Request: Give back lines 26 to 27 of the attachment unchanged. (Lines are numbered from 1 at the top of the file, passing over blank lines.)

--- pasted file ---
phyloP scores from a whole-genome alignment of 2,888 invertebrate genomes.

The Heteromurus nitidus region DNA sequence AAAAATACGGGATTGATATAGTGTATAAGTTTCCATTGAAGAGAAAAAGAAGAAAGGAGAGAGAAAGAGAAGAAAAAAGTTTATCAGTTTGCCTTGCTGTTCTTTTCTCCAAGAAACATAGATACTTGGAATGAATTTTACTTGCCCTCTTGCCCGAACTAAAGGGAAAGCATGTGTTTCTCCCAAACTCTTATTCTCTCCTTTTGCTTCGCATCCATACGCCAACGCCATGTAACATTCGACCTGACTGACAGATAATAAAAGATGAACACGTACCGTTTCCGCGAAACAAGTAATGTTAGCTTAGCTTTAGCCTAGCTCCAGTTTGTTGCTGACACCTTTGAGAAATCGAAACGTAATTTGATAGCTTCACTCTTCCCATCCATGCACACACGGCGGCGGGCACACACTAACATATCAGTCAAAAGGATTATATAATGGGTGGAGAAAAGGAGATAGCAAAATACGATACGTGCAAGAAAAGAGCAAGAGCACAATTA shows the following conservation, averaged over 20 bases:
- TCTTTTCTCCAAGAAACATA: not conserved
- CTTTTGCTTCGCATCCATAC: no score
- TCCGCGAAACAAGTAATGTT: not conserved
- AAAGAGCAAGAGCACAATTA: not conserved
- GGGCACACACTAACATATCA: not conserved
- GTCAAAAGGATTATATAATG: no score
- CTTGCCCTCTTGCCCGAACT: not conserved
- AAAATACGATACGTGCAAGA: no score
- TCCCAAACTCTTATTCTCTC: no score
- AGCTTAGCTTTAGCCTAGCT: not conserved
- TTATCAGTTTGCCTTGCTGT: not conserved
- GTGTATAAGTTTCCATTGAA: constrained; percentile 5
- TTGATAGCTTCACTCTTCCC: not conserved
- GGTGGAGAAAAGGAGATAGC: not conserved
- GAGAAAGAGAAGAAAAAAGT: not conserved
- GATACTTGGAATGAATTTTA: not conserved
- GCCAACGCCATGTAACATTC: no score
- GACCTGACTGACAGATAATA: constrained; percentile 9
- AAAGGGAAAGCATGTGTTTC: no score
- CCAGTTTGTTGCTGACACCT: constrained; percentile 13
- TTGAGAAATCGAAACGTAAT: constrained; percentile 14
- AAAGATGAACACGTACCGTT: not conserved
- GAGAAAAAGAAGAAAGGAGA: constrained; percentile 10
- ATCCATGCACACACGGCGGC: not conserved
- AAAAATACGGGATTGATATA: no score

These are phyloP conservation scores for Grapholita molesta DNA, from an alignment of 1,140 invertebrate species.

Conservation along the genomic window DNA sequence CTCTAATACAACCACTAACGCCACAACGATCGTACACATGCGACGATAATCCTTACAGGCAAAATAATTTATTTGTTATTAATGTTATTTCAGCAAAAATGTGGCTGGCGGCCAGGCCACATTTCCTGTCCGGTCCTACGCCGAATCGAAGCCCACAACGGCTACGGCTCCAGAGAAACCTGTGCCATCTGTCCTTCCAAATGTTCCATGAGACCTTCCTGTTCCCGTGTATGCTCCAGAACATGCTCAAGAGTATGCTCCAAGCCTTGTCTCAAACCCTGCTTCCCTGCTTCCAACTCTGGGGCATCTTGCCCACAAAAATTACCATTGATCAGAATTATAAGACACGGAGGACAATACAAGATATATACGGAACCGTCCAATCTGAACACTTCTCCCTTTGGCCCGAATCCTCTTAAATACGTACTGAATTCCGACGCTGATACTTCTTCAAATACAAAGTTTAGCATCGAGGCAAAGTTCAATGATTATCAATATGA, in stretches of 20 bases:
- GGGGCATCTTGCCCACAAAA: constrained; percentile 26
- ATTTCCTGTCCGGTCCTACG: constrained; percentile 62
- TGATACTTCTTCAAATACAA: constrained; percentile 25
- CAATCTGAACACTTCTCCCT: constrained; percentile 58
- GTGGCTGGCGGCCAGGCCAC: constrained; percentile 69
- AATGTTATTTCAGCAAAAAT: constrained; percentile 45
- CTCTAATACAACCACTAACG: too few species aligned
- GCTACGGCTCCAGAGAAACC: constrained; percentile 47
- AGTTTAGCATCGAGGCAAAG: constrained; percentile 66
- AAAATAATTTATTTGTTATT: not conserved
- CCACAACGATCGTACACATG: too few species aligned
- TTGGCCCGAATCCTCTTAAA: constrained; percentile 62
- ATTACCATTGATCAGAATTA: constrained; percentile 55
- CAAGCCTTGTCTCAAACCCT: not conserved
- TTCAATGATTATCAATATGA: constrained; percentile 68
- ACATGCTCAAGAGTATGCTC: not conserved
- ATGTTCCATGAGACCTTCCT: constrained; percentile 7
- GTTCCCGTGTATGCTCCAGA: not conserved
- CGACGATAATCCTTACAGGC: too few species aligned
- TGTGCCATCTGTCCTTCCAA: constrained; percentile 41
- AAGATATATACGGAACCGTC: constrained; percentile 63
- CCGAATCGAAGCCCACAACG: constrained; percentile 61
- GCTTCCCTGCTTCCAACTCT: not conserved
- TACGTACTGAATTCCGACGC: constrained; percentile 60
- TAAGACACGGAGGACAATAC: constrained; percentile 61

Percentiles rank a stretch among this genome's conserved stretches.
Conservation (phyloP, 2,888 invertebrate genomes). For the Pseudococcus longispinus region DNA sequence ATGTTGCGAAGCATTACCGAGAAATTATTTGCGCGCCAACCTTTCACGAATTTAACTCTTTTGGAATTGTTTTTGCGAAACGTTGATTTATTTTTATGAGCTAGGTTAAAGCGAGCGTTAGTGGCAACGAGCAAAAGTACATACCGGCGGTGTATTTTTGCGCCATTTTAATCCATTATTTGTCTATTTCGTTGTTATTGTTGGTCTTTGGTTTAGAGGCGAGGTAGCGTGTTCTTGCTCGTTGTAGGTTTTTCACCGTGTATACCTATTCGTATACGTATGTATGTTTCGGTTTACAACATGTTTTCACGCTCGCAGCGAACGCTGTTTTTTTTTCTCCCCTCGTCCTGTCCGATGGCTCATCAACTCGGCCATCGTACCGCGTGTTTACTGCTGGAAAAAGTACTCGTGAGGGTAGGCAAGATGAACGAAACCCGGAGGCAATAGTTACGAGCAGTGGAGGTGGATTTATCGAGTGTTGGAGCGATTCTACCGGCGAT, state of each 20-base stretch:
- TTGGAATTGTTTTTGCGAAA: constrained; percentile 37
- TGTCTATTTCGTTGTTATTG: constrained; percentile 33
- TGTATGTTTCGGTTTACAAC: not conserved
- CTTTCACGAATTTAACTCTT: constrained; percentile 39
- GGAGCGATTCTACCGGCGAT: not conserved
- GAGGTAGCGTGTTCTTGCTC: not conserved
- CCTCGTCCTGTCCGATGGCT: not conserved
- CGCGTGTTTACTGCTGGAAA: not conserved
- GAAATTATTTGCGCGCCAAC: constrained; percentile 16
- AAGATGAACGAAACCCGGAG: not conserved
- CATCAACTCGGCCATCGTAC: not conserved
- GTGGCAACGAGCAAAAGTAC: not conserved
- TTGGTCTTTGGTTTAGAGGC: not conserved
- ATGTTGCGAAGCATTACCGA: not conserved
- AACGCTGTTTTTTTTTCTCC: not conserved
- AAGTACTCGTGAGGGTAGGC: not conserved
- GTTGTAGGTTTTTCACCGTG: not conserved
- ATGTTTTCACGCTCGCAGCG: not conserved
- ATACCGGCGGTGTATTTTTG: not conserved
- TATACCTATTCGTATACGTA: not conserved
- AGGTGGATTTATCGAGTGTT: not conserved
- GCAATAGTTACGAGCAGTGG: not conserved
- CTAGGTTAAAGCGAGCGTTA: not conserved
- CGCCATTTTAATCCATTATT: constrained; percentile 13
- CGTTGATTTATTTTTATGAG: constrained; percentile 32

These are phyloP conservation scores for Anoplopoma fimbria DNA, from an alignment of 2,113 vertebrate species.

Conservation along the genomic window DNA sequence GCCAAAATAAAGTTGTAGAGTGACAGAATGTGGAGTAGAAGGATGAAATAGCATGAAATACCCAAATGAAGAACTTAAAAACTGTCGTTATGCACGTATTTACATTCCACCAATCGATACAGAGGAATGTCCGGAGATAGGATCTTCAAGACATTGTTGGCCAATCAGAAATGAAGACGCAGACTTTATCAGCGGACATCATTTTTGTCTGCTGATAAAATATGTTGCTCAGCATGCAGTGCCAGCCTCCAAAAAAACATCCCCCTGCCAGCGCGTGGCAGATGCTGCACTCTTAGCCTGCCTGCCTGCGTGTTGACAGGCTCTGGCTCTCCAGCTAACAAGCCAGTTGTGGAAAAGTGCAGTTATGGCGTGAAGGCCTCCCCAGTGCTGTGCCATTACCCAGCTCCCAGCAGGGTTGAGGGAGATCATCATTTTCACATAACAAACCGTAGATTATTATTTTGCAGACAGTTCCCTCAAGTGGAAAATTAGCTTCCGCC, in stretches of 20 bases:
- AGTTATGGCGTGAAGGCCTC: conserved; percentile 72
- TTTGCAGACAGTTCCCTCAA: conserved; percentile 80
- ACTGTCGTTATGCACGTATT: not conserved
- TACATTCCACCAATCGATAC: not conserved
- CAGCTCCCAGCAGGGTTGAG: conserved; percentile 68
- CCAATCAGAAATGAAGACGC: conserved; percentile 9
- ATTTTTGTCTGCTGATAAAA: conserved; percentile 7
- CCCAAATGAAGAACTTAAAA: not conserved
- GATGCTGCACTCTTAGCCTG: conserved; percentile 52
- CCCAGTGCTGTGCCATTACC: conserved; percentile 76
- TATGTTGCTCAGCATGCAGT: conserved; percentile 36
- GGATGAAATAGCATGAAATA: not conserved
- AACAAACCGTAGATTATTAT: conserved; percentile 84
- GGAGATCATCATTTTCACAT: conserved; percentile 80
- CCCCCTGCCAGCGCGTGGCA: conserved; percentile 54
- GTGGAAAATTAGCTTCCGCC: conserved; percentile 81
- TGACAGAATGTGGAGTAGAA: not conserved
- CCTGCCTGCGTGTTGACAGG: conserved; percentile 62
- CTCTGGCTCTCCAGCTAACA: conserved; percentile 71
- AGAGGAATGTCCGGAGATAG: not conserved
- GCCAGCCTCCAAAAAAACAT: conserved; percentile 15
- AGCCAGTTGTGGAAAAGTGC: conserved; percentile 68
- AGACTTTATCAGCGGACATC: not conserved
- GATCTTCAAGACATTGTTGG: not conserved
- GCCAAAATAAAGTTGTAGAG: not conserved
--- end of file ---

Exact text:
- ATCCATGCACACACGGCGGC: not conserved
- AAAAATACGGGATTGATATA: no score